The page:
Notably, the results of this e-survey clearly reveal the expectation for the
EHR4CR platform to be value-driven rather than cost-driven. This means
that its services need to be demonstrably of a high quality and deliver
added benefits, improved efficiency, and value for money to its customers
and end users. In particular, the most significant benefits for research
organizations, patients, and society of re-using EHR data for clinical
research were identified by the respondents as the delivery of high-quality
and cost-effective solutions, optimization of clinical research processes,
and elimination of non-value-added tasks (redundant data entry). The
results also revealed that such improvements were expected to lead to
greater drug development efficiency, faster access to safe and effective
medicines, enhanced patient safety, and best practices in e-clinical
research through the proposed accreditation and certification programs.
While the results of this EU e-survey provide useful information, they are
nonetheless limited in scope. They will be complemented by
supplemental environmental scan initiatives undertaken by the EHR4CR
consortium, including semi-structured interviews with EU academic
experts, as well as an ongoing consultative process with public and
private EU stakeholders over the duration of the project.
Conclusions
There is increasing societal acceptance of the need for clinical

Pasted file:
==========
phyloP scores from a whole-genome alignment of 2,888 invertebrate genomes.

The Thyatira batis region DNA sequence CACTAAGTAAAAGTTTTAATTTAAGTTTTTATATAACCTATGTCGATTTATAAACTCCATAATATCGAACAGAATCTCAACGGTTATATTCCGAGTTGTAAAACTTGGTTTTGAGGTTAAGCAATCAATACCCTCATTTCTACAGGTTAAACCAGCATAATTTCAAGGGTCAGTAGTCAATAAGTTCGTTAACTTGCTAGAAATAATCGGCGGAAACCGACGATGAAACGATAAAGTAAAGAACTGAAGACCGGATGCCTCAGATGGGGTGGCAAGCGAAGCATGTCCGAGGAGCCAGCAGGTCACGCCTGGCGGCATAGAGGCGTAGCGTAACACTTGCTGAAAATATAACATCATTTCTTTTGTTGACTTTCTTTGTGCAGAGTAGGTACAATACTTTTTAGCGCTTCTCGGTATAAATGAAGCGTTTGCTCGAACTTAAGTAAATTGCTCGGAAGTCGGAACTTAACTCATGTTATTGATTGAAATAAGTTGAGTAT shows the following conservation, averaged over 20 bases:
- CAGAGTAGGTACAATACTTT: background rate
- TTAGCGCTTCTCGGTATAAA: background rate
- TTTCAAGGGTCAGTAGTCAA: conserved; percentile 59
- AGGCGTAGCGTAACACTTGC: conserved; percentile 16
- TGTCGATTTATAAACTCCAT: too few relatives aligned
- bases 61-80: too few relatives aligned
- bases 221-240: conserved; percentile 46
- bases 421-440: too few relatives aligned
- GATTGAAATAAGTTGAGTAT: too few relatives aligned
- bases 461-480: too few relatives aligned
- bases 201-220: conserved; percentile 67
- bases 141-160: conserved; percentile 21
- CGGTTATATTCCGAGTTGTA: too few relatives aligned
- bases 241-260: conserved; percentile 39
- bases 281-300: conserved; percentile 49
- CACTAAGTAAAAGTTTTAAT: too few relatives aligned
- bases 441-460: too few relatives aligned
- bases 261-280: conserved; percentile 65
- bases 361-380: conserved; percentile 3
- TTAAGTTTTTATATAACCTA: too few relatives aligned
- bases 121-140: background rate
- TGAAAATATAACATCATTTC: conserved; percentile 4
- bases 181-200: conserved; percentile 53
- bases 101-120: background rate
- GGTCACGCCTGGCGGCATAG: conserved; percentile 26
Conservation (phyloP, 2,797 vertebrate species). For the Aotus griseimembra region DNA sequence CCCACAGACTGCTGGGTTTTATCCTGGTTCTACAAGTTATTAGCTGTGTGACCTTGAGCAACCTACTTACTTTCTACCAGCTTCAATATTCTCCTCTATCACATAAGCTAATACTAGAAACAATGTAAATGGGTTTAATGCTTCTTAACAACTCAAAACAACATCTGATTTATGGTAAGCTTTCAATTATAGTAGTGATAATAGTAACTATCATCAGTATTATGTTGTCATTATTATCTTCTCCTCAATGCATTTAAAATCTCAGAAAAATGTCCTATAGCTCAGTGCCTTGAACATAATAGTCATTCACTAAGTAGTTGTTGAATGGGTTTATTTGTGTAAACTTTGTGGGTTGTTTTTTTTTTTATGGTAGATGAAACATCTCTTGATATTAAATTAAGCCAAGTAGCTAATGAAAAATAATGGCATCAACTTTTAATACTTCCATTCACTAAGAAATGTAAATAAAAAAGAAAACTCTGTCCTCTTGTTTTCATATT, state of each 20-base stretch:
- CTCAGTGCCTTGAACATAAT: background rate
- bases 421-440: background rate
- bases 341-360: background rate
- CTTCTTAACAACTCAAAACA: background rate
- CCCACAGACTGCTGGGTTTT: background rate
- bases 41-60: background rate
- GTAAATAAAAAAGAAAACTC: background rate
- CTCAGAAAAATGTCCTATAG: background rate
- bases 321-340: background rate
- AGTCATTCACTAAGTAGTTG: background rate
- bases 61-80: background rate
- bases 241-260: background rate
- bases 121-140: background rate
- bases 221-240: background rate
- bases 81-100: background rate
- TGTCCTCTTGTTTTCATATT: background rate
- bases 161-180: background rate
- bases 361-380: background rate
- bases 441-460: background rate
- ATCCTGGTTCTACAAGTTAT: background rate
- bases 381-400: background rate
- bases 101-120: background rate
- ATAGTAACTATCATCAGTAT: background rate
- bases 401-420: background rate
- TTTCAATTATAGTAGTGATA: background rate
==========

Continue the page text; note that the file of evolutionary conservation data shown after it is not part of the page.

research and of the potential value of re-using EHR patient-level data
to optimize research efforts. In parallel, society in general, healthcare
systems and the pharmaceutical industry are critically concerned
about managing costs more efficiently and providing timely access to
safe and effective innovative medicines.
The rapid advancement of health information technologies (including
EHRs) now offers remarkable opportunities to optimize clinical research
potential, to streamline existing processes, and to enhance overall drug
development efficiency and access to innovative medicines in Europe.
In this context, the EHR4CR project intends to meet the ambitious
objective of establishing a scalable pan-European platform to enable
the re-use of EHR data to support the design and execution of clinical
trials and the monitoring of the safety of medicines.
This survey confirms the high interest and relevance of the EHR4CR
project with regard to EU stakeholders’ respective needs and incentives
for delivering sustainable and cost-effective solutions in Europe. These
promising possibilities and the complexity inherent to the EHR4CR
platform also require carefully addressing current opportunities and
challenges with continuous support and input from all relevant
stakeholders to enable the successful implementation of a pan-EU
EHR4CR capability and sustainable business model at project completion.
Considering that the EHR4CR platform will need to be deployed and
interface with a wide range of systems and services to support an
end-to-end user experience, this EU e-survey provides valuable
information towards achieving the development and implementation
of EHR4CR services and of a sustainable and scalable business model.
The results of this e-survey also address the many opportunities and
significant challenges ahead, including ensuring interoperability in
compliance with privacy protection, regulatory, legal, and ethical
requirements, and policies across Europe. Another challenge is the
near-universal downscaling of many national e-health programs, which
may limit the opportunity to extend the richness and interoperability of
EHR systems and of the infrastructure to enable them to communicate
at a regional or national level.